We all feel stressed from time to time and in small doses, it can actually be good for us. If it’s more that an occasional blip though, stress can become bad for your health unless you can get beat out stress. Here are some tips for reducing your stress levels so that it doesn’t have such an impact on your physical and emotional well being.
How To Beat Out Stress
Why Stress Can Be Bad
When your body perceives a “threat” it encourages the release of hormones like cortisol and adrenaline, which are intended to help your body react to the threat in what is known as the “flight-or-fight” response. As part of this, your heart rate speeds up, blood pressure is raised, digestion slows down and blood is diverted to the major muscle groups so that you’re in the best position to either take on the danger or get away from it quickly. These days, we don’t face the same challenges as our ancestors but the same process occurs when we’re faced with the pressures of modern life, even if this stress is now more commonly caused by things like work or relationships rather than fleeing from predators.
For most people, this will just be a short-term situation that returns to normal when the threat has passed but for chronic stress, the perceived threat is much more constant and can start to impact on general health.
How to Stop Stress From Taking Over Your Health
If you’re currently experiencing chronic stress and are worried about the potential effects on your health and well being, here are a few things that you can do to get the situation under control.
Target the source(s). This won’t always be possible but if you can pinpoint the source(s) of your stress and take steps to limit your exposure to it and even avoid it completely, you can go a long way towards tackling stress-related problems. This could be as simple as finding a less stressful route to and from work, adopting better time management skills or learning to put your foot down so that you’re not taking on more work than you can handle. For many people though, it’s not always easy to tell exactly what is causing your stress so you may not find it that easy to do this.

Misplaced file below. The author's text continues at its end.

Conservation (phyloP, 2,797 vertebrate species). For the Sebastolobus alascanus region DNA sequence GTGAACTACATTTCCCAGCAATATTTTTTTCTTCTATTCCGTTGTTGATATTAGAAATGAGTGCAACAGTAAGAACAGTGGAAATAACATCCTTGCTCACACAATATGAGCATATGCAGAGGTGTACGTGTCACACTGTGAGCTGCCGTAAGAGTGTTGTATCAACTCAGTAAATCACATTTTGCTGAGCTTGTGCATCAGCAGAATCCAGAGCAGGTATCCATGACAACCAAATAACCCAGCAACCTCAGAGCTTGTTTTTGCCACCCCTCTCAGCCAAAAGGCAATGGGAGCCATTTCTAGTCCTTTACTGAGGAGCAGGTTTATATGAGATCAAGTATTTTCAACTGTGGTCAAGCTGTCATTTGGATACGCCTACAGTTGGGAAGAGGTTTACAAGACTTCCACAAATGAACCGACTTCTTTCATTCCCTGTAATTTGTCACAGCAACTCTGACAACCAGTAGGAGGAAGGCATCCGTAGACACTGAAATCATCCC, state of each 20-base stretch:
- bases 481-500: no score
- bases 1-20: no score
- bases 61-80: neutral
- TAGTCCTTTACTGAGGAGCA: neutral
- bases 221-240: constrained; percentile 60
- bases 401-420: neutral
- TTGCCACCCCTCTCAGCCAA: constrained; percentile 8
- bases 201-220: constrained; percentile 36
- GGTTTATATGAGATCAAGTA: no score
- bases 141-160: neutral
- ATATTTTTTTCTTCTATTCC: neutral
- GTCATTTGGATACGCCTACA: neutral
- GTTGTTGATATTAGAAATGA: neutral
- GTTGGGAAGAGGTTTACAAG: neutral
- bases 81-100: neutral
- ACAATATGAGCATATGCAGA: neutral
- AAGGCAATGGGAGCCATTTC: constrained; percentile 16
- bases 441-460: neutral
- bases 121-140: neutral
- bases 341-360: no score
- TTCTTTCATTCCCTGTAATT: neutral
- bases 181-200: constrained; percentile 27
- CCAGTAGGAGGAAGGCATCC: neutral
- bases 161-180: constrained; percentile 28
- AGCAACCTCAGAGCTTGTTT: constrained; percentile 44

Look at how you usually deal with stress. When you feel stressed, chances are that you have some coping mechanisms that you fall back on to help you. These may actually have a detrimental effect, such as smoking, drinking alcohol, comfort eating, oversleeping, procrastinating, withdrawing from everyday life and packing so much into your day that you don’t have time to think about your stress. While these may make sense to you, they won’t do much for your physical and emotional health and well being.
Look at your lifestyle. It may be that your day-to-day life isn’t helping you to tackle stress effectively. Experts suggest that you’re in a better position if you eat a healthy and balanced diet, get regular exercise, get enough sleep and cut back on your consumption of caffeine, alcohol and sugar.
Engage in relaxation techniques. This can include meditation, yoga and positive visualization techniques. Deep breathing exercises can also be helpful. In times of chronic stress, you’ll often find that shallow breathing becomes the norm and by practising deep breathing exercises, you can encourage your body to get back into a regular breathing pattern. Other things that you can do to relax yourself include going for a walk, exercising, spending time with friends, having therapeutic complementary therapy treatments such as massages, reading and listening to music. Generally speaking, doing anything that you enjoy and which enables you to switch off can be beneficial for reducing stress levels. It may sound like a no-brainer but we often neglect to fit these kinds of things into your daily routines.
Get professional support. If you’re still struggling with stress, it may be worth talking to your doctor to see whether he or she thinks you could benefit from professional support such as counseling or whether anti-anxiety medications may help in the short-term.
If left unchecked, chronic stress can start to impact on your physical and emotional health and well being but fortunately, you can get things under control through various stress-busting techniques. If these aren’t adequate in helping you to better control your stress, getting professional support may provide the best solution.